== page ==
I am a terrible mother hen. I recently realised late last week that my flock was/is quite sick and I hadn’t noticed, or rather I hadn’t investigated closely enough to clue in to what was going on and take action. I console myself with the thought that I’m still learning. There’s actually a fair bit more to keeping healthy chickens than most people think.
They’d been off the lay for quite some time and I was blaming it on the cold weather, the fact there was a mix of pullets (young hens not yet at point of lay) and sexes within my flock. I thought they might have been laying elsewhere too when I let them out to free range each day. But no, unfortunately not.
The poor buggers were infested with mites and lice, some have scale on their legs caused by burrowing mites, and many of them have fowl pox which manifests itself as nasty black pustules and scabs all over their combs, wattles and faces causing them to look rather deformed and ugly.
In the worst fowl pox case, my black Australorp hen’s eye had closed over and I decided to euthanise her on the weekend. She was the catalyst for the action. I’d noticed her comb was deformed but hadn’t had a chance to catch her and have a closer look. By the time I did, it was too late. That said, there is no treatment for fowl pox going by all the research I have since done on the net, reading my chook bible and talking to chook-savvy friends. It is a slow spreading sickness from which they eventually recover and to which they are then immune. It’s often spread by mosquitoes and/or open wounds caused from fighting or injuries. I don’t know how mine got it. Mosquitoes could be the culprit. Regardless, many of them have it now in varying degrees, but none as bad as the Australorp hen thankfully. I just hope it doesn’t spread further and cause more problems.
So on Friday, serious intervention was required. I did a fair bit of research into various methods of control including organic methods using herbs and wood ash. But in the end I decided to go the chemical route as I had a serious problem and there was a huge amount of work required to clean out the chook yard completely and treat all 17 chickens. I wanted to make sure it was going to eradicate the problem.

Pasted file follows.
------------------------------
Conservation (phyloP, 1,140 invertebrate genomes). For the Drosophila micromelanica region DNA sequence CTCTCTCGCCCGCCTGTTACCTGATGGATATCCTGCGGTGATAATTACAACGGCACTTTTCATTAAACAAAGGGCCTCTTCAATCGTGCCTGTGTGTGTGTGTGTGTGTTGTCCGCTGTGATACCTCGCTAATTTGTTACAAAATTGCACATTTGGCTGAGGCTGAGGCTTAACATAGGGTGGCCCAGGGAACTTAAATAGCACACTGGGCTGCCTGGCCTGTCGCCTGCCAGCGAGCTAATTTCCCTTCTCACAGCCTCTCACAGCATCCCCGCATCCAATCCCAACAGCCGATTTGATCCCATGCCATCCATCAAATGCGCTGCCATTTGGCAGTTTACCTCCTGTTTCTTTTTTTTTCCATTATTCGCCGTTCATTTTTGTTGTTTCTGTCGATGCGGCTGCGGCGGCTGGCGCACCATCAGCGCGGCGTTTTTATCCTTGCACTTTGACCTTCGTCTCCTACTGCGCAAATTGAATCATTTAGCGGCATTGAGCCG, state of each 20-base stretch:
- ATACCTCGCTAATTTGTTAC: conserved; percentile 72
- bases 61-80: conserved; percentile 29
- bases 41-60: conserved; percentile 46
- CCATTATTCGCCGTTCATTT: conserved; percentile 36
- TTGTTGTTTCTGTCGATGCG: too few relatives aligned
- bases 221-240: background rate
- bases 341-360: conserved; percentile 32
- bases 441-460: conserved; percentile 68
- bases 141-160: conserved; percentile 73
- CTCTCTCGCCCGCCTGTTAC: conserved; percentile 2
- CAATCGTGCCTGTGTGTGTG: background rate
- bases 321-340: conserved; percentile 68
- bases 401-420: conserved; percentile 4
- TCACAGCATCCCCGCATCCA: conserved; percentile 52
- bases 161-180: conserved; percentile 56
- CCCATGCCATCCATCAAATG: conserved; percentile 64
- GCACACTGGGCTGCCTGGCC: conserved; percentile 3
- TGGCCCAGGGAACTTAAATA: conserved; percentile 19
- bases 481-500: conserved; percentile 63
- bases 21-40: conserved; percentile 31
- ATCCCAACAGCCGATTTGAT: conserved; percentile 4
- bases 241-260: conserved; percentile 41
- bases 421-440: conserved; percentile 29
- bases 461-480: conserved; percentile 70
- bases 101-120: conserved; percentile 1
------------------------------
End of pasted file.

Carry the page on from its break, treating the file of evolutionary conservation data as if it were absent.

First Aid treatment
I gathered my supplies and set to work on 17 chickens:
- Poultry Dust (I used more than 2 bottles) – to treat the lice and mites. I held them upside down by their legs and covered them all over, rubbing it into their feathers and all their cracks and crevices.
- Canola oil spray – to spray their legs for scale.
- Betadine – to disinfect and treat the fowl pox on their combs and wattles.
- Vaseline – around their eyes.
It took me about 15 minutes per bird to do all of the above. Phew! I now have new names for many of my chickens, which I cannot repeat here! Needless to say, they didn’t like it very much. I tried to convince them it was like a spa treatment but they weren’t convinced.
Chook pen clean out
Jeff and I set to to work on the pen on Saturday. We removed, emptied and scrubbed all the nesting boxes and storage containers, de-cobwebbed, dusted, cleared out all the straw and bedding materials, which we spread out liberally all around the garden and fruit trees, swept the floor and scraped off accumulated crud off all surfaces. We then sprayed all the surfaces, roosts, nesting boxes, every crack and crevice where nasty little mites hide, with an insecticide (Coopex). I’d cleaned out the pot belly stove earlier and spread a bucket of wood ash all over the floor of the pen and then filled it with three new bales of hay. Happy chickens. Well, they’d better be anyway because if that doesn’t do it, I give up.